Criminal code revamp long way from over

2013-05-12T23:00:00Z 2013-05-13T10:00:05Z Criminal code revamp long way from overSusan Brown, (219) 662-5325

CROWN POINT | Despite being signed into law last week, the first revision of the Indiana Criminal Code in decades is far from a done deal.

David Powell, executive director of the Indiana Prosecuting Attorneys Council, said the bill has a long way to go before it can be implemented.

"It clearly can't go into effect without a lot more work," he said Friday.

Powell said the coming months will find much pressure put on stakeholders, including prosecutors, before the law goes into effect on July 1, 2014, a full year longer than typical for new legislation.

Its major features include the expansion of the four levels of felonies to six, the most serious of felons to serve 75 percent of their sentence instead of 50 percent, and low-level felons to serve time in county jails or alternative community corrections programs.

Powell joined Larry Landis, executive director of the Indiana Public Defender Council, in saying the goal of the re-write was largely to create proportionality in sentencing.

"This is the first time we've taken a comprehensive look at all felonies," Landis said. The intent was to rank them in severity.

For example, possessing 3 grams of cocaine, roughly each the size of a packet of sweetener, can result in a sentence of six to 20 years in prison, the same as rape or armed robbery.

"It made no sense," Landis said.

Powell said at least 68 penalties for the most serious crimes have been increased, while those for drug offenses and property crimes have been reduced.

Higher-level felons will serve more time in prison while lower level felons will serve less, resulting in an overall reduced prison population, Powell said.

"We realize there's only so much money but would never risk public safety," Powell said of the task.

However, Landis said some of the increased penalties are significant, creating a whole new set of potential problems.

"There was no data presented for increasing sentences," he said. "They send people to prison who don't need to be there and who will actually get worse."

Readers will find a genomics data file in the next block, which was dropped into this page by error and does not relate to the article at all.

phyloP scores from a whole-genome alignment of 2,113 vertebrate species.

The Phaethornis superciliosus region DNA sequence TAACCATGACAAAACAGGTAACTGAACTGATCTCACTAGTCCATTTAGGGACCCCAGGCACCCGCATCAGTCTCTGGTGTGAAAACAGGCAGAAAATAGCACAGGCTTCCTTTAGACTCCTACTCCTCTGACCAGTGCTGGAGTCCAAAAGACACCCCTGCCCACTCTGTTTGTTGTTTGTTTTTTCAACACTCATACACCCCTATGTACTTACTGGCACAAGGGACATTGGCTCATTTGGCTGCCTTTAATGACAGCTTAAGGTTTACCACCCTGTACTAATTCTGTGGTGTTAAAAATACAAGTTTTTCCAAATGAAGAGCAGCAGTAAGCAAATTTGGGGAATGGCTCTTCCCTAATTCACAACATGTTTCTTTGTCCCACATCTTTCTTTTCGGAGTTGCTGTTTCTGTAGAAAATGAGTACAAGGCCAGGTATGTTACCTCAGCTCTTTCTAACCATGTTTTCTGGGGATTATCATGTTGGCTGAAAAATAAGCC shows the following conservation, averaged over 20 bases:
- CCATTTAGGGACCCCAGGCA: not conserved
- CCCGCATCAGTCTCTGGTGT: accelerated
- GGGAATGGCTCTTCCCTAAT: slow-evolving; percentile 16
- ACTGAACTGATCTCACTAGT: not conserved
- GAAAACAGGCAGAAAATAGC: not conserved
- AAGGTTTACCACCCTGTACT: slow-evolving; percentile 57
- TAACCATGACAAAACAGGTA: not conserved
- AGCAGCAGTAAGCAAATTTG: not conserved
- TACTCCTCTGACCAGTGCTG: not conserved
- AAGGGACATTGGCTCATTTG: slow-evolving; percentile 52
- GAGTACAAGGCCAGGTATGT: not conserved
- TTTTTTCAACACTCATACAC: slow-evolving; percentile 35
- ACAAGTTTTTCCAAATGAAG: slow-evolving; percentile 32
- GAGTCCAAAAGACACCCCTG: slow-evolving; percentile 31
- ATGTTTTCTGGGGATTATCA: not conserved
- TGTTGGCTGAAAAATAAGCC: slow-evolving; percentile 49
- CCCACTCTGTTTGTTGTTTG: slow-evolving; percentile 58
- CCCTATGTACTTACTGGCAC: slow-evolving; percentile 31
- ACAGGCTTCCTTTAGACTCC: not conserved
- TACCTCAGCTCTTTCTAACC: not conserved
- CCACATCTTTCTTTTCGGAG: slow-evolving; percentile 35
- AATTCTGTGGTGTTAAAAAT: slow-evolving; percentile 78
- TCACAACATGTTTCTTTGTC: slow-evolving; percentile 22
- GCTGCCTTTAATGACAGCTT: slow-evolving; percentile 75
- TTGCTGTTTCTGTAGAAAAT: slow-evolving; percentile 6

Landis also questions the benefit of reducing the credit time earned by serious felons, a feature insisted on by prosecutors. He questions the purpose of keeping a 19-year-old with no long history of violence in prison until his 60s.

For prosecutors, Powell said that has been an issue for a long time. People question why a 40-year sentence for child molesting, for example, gets reduced by half or even more depending on educational credits, he said.

Joel Schumm, a professor at Indiana University Maurer School of Law, said while the overhaul was long overdue, he questions if the bill will achieve the goal of reducing the need for more prisons. His primary concern is the reduction in credit time for good behavior, he said.

"Because the sentencing ranges are so large, it's hard to know how the revisions will play out in trial courtrooms across the state," he said. "Although judges will have more discretion to put defendants on probation, there is no guarantee this will happen, or will happen consistently."

Criminal defense attorney Larry Rogers, of Valparaiso, said of what he has studied of the bill so far, there is "some good, some bad."

Rogers said prosecutors lobbied to minimize substantial changes as far as more severe crimes, but agreed to reduce some lower-level felonies to misdemeanors.

"It's a lot more community corrections-based, primarily because the state is running out of money," Rogers said.

Criminal defense attorney John Vouga, with offices in Crown Point and Portage, said the code has needed an overhaul for a long time. He is happy with the effort to lessen the penalty for nonviolent felonies in particular.

"What I think is completely wrong is any notion that requiring someone to serve 75 percent instead of 50 percent of a sentence is going to create a stronger deterrent," he said.

"Federal prisoners do more than 50 percent of their time, and I think those prosecutors are just as busy," he said.

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